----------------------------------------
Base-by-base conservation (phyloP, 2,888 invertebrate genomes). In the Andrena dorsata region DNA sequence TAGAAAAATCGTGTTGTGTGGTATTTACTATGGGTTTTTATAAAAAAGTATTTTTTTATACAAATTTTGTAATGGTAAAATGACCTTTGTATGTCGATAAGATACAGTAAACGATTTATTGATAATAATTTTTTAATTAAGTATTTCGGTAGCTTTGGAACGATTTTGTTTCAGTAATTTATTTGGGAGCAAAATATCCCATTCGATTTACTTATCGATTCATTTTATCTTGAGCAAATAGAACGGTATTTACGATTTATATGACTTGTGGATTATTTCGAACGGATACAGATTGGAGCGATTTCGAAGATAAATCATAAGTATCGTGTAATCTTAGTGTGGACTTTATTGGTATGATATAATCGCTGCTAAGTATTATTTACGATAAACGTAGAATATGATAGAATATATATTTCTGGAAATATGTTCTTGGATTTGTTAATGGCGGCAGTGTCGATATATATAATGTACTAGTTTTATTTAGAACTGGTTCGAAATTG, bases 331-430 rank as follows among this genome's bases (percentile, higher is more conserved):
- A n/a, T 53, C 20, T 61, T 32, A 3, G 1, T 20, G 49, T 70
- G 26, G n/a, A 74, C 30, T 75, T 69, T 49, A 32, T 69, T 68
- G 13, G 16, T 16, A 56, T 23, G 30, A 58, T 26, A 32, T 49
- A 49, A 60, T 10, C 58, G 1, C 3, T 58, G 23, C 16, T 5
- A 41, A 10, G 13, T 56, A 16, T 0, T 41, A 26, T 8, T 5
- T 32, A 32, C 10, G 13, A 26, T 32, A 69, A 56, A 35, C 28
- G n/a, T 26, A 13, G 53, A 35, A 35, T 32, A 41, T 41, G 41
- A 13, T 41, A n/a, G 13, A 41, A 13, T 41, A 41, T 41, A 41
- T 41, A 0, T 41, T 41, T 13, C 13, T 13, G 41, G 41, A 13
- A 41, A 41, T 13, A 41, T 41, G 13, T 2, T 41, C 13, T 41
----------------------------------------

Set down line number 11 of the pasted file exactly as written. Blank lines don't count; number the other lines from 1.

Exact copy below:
- A 41, A 41, T 13, A 41, T 41, G 13, T 2, T 41, C 13, T 41